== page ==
Check out Aaron’s list here to find markets, then use the category selection on the keyword tool to find the top keywords in that market. Simple.

A Great Way to Find Affiliate Offers…

February 3rd, 2012

Just look at the most popular sites on the web using the Quantcast top sites list. It’s time consuming to manually look at thousands of different websites, but on the flip side you can gain a lot if you keep your eyes out for things like…

one-does-not-simply-become-a-top-5000-website

  • sites with affiliate programs
  • which ad networks are on what sites
  • sites that have self-serve advertising systems
  • what advertisers are running ads
  • etc…

You’re looking exactly where the traffic already is. Think about it: if a website is in the top 5,000 most popular on the entire internet, they’re probably doing something right, right?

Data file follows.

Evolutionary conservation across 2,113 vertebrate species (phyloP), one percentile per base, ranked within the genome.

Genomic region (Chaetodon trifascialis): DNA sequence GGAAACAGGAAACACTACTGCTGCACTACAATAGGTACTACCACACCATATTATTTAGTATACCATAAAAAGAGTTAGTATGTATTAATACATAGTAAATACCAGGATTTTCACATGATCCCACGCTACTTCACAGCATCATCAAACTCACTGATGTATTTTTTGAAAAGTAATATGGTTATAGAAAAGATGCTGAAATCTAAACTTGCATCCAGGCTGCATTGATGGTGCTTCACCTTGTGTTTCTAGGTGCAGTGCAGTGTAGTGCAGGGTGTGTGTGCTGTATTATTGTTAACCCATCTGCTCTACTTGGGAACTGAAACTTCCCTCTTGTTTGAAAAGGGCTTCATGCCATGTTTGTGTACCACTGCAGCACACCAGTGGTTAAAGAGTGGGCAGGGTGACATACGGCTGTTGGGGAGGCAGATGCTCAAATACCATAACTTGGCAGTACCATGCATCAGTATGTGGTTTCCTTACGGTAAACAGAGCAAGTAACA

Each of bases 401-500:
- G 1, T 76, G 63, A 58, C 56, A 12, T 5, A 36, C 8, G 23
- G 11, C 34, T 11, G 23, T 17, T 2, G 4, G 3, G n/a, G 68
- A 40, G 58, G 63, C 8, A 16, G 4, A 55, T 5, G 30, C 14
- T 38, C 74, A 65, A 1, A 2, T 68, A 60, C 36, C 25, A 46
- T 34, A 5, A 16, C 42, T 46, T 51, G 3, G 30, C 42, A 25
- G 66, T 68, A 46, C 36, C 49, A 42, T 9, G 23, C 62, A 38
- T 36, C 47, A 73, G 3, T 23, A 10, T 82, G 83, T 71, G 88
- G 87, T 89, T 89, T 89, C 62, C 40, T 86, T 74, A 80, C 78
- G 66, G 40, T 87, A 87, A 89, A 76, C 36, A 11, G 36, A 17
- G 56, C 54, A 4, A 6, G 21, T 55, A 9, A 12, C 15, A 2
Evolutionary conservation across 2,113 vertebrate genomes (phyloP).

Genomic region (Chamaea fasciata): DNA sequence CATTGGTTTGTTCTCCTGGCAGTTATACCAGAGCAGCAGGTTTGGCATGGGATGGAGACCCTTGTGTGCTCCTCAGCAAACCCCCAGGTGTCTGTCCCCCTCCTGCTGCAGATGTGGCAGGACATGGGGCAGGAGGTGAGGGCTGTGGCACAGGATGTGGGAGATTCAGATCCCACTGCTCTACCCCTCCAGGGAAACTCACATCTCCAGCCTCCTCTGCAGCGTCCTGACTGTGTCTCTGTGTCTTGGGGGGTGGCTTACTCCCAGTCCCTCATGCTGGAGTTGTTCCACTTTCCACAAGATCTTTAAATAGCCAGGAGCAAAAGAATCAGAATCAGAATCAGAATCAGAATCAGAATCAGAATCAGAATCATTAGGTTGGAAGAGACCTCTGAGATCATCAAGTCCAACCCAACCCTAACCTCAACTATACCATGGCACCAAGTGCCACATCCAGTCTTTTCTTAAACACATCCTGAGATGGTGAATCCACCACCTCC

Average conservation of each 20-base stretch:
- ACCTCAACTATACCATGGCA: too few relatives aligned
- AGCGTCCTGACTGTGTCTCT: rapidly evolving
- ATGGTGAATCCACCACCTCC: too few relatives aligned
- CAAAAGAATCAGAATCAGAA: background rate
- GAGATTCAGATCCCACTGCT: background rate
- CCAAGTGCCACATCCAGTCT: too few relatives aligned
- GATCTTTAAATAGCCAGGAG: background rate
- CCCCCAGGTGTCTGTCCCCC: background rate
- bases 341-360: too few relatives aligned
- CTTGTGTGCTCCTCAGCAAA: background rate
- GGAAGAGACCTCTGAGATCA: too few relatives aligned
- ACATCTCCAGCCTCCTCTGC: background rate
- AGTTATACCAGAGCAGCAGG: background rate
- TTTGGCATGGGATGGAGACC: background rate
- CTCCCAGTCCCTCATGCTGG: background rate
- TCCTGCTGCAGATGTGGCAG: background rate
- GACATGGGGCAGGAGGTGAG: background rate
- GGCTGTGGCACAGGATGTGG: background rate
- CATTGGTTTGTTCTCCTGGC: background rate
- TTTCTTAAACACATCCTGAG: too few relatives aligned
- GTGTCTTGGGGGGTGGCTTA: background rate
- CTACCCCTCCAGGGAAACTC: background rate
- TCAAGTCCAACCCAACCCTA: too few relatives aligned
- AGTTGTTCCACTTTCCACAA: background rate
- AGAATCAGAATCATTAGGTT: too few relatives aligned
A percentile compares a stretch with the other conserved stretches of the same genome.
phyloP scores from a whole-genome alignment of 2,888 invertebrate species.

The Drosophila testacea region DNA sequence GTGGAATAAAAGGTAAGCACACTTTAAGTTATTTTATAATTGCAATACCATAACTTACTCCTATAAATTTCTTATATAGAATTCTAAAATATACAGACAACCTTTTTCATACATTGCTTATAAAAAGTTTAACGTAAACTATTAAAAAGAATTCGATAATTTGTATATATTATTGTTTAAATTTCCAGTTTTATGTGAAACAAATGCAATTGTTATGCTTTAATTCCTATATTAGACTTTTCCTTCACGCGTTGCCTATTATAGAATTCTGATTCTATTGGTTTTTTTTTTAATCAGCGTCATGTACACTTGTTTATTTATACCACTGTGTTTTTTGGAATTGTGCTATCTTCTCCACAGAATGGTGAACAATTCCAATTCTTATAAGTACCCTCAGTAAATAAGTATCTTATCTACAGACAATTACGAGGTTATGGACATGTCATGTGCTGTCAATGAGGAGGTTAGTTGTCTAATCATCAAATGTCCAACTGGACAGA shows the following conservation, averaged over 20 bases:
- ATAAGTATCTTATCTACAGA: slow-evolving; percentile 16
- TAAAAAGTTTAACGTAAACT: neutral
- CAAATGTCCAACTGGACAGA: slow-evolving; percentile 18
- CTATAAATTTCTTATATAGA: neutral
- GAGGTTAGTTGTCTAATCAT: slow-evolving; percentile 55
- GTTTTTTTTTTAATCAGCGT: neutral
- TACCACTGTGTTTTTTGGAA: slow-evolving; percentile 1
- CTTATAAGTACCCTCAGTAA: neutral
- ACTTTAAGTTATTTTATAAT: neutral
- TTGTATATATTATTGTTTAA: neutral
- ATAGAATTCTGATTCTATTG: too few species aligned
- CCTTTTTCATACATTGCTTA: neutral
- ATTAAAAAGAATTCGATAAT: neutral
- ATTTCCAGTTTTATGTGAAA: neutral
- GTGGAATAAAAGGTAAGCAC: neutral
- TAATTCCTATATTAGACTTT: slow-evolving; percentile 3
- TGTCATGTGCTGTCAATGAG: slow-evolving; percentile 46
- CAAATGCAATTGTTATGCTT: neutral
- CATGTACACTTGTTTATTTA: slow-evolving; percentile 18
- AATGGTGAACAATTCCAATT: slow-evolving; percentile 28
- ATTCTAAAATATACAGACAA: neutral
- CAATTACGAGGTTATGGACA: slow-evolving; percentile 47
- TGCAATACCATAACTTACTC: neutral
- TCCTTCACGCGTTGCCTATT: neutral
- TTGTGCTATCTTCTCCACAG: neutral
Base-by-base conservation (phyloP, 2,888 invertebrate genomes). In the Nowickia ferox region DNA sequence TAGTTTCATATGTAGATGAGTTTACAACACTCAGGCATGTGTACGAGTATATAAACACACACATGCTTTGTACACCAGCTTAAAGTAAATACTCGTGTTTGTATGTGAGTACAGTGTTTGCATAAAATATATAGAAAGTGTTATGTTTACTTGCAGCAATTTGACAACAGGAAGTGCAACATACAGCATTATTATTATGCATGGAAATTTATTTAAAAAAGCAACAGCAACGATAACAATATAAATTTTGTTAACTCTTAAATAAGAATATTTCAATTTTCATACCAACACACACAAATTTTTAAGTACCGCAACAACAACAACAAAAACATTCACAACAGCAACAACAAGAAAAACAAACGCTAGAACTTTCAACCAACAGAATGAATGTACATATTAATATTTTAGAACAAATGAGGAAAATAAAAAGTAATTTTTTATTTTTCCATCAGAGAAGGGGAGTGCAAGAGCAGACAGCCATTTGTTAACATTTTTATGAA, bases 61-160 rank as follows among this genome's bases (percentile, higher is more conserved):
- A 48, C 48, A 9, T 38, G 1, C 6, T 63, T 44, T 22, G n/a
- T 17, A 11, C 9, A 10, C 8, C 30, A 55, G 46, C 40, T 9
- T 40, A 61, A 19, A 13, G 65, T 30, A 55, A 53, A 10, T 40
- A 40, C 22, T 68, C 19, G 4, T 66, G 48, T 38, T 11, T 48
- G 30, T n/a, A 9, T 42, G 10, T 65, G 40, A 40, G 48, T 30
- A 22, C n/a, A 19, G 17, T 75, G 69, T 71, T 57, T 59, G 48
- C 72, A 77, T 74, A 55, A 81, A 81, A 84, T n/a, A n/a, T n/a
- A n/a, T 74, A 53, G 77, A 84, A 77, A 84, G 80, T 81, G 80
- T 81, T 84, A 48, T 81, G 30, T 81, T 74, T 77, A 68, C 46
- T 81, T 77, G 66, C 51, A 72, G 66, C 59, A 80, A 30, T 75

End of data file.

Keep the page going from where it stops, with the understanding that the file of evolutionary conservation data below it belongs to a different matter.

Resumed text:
Popularity is a crude measurement of quality, but it’s good when you’re looking for affiliate programs. The more popular a website is, the more you can be sure they have something that people actually want and the more you can be sure their offer actually converts.

Check out the Quantcast list and start investigating. Hopefully you can find yourself some new offers to promote and think about niches that you never knew were so popular. Just watch out for all the disturbing sex fetish porn sites that you will encounter in your research if you’re scared of that kind of thing :o

Adwords Bidding Strategy

January 5th, 2012

google adwordsStart off bidding high while you’re gathering data and just to get the ball rolling. Always pay closest attention to which adcopy converts best in your testing phase.

Then lower your CPC bid every other day or so until your position starts suffering. If you don’t lower your bids over time, which is most beginner PPC advertisers, then you’re overpaying for clicks plain and simple.

A hypothetical example